Sleep quality and cognitive impairment in older Chinese: Guangzhou Biobank Cohort Study

Research output: Contribution to journalArticle

Authors

  • Xiao Qing Ma
  • Chao Qiang Jiang
  • Lin Xu
  • Wei Sen Zhang
  • Feng Zhu
  • Ya Li Jin
  • Tai Hing Lam

Colleges, School and Institutes

External organisations

  • Guangzhou No. 12 Hospital
  • Sun Yat-sen University
  • The University of Hong Kong

Abstract

Background: Evidence concerning the relationship between sleep quality and cognitive impairment is limited and inconsistent.
Objective: To examine the association of sleep quality with memory impairment and poor cognitive function in a large sample of older Chinese.
Methods: 15,246 participants aged 50+ years of the Guangzhou Biobank Cohort Study who attended the second physical examination from 2008 to 2012 were included. Sleep quality was assessed using Pittsburgh Sleep Quality Index (PSQI), and cognitive performance was assessed using both Delayed Word Recall Test (DWRT) and Mini-Mental State Examination (MMSE). Memory impairment was defined by DWRT score <4 and poor cognitive function by MMSE score <25.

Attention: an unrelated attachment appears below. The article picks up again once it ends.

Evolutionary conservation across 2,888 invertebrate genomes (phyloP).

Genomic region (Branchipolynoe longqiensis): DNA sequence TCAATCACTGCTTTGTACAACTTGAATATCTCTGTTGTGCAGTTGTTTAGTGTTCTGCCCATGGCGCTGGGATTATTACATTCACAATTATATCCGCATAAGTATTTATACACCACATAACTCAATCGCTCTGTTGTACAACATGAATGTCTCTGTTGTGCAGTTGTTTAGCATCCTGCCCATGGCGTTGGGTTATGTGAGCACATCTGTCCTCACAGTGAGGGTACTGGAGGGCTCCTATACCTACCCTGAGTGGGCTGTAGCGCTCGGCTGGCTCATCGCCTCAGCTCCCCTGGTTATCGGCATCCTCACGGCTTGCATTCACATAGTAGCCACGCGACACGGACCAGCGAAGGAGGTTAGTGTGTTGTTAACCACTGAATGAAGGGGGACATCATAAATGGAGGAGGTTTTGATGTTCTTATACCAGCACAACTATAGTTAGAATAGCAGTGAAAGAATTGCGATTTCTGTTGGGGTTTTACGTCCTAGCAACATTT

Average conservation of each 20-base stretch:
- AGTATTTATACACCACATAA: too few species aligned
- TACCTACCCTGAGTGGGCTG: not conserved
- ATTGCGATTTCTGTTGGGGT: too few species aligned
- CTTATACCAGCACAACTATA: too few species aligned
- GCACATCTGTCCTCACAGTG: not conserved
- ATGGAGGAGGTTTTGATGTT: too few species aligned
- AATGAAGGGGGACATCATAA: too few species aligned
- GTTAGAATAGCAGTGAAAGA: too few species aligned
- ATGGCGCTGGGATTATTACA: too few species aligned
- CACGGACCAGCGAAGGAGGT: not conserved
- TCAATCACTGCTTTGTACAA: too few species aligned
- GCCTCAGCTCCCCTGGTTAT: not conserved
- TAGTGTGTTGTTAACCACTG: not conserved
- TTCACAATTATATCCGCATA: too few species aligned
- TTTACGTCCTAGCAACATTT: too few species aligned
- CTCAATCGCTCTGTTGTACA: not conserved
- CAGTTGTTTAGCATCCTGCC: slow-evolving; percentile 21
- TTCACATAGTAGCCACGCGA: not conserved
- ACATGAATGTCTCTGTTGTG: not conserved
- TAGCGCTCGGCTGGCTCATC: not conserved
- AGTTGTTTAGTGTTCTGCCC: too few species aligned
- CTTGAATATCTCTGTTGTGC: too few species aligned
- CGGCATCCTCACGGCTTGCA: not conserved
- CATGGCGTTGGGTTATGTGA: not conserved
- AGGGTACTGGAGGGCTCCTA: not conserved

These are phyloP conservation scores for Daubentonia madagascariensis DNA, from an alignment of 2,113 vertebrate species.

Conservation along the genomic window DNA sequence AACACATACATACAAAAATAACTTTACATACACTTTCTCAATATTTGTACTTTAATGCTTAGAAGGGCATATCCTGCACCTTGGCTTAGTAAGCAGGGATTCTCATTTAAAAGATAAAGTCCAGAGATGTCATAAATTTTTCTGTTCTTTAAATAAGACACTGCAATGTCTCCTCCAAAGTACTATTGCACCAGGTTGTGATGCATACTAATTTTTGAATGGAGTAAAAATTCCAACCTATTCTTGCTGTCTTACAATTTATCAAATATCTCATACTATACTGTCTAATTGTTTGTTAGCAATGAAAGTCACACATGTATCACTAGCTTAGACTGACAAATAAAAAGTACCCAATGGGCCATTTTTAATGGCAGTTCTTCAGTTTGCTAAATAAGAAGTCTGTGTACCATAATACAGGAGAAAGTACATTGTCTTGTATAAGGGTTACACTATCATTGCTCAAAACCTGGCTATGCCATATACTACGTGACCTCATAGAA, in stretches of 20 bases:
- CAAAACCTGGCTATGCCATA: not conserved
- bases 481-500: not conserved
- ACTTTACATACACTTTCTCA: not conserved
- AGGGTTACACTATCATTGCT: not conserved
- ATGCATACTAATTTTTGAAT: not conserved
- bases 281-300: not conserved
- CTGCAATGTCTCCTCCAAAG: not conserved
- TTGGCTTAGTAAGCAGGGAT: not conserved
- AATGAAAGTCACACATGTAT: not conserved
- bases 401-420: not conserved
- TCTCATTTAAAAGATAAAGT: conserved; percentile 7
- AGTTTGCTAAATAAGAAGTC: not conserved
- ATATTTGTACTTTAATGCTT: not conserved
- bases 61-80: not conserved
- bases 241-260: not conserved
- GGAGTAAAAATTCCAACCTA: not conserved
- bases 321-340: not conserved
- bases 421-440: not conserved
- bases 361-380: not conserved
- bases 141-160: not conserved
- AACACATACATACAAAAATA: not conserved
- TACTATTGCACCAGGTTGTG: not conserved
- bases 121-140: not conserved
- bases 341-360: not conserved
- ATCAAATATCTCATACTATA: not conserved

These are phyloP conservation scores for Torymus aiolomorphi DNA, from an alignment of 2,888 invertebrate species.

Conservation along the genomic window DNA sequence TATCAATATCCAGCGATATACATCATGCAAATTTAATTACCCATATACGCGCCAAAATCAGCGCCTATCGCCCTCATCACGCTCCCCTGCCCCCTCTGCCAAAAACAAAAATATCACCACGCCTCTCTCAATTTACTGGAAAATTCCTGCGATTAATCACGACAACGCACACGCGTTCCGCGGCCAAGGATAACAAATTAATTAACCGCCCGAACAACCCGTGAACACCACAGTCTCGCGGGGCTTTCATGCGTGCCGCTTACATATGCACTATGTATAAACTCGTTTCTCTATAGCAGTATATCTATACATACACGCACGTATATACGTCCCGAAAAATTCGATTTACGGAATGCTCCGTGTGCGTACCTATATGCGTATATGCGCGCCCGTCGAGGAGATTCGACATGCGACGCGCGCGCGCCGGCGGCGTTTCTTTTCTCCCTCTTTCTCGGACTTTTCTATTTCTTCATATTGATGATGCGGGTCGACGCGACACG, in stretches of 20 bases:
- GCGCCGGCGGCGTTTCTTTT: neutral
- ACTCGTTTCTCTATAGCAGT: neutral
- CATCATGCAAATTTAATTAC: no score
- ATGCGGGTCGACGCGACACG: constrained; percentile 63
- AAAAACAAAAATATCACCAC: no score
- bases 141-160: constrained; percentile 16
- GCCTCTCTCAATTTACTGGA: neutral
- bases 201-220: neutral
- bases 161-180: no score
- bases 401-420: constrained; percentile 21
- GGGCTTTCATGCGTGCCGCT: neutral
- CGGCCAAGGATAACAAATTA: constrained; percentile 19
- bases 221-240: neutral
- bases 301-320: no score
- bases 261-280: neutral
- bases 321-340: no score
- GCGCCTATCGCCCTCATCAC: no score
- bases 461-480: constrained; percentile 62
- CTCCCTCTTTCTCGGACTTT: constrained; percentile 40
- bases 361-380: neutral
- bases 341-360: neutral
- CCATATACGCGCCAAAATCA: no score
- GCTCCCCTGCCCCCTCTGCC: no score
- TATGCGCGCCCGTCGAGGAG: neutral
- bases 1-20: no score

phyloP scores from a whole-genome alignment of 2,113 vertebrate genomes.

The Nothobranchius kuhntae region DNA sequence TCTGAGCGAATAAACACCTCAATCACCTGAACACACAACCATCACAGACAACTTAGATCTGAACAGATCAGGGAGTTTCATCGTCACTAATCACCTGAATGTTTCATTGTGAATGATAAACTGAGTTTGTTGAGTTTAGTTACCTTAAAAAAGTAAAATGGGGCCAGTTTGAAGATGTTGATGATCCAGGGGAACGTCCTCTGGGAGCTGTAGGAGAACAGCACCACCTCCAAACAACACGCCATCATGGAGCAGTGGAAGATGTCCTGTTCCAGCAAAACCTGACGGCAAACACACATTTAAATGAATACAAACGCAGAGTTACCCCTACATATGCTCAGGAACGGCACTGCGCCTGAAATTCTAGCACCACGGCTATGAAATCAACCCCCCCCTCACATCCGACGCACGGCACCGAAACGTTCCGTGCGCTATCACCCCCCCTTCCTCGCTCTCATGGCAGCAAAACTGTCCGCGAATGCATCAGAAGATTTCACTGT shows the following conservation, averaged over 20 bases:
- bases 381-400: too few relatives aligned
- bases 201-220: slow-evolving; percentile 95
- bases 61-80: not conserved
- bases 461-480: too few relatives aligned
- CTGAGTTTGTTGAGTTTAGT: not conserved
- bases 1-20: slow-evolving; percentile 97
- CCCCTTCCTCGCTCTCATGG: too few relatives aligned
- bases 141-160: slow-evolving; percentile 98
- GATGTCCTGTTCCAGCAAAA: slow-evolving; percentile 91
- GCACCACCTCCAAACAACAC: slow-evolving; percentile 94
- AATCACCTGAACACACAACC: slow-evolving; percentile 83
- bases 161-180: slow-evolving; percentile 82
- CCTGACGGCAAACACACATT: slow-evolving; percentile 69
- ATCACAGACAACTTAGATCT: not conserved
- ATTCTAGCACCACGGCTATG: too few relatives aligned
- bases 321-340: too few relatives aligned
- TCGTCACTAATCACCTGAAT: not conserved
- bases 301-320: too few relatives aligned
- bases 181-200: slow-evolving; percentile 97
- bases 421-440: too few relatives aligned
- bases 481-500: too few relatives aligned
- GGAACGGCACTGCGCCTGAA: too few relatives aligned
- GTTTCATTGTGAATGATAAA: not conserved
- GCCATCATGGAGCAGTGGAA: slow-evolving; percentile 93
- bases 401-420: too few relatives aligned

Results: After adjusting for potential confounders, lower habitual sleep efficiency was associated with a higher risk of memory impairment and poor cognitive function with a dose-response pattern (both P for trend <0.001). The adjusted odds ratio (OR, 95% confidence interval (CI)) for poor cognitive function in those with sleep efficiency of 75-85%, 65-75%, and <65%, versus ≥85%, was 1.31 (1.12-1.53), 1.41 (1.16-1.73) and 1.33 (1.09-1.63), respectively. No association of the global PSQI score with memory impairment or poor cognitive function was found.
Conclusions: In older Chinese people, lower habitual sleep efficiency was associated with a higher risk of memory impairment and poorer cognitive function.

Details

Original languageEnglish
Article numberafz120
JournalAge and Ageing
Publication statusPublished - 28 Oct 2019

Keywords

  • Sleep, Pittsburgh Sleep Quality Index, cognition, memory impairment, depression, older people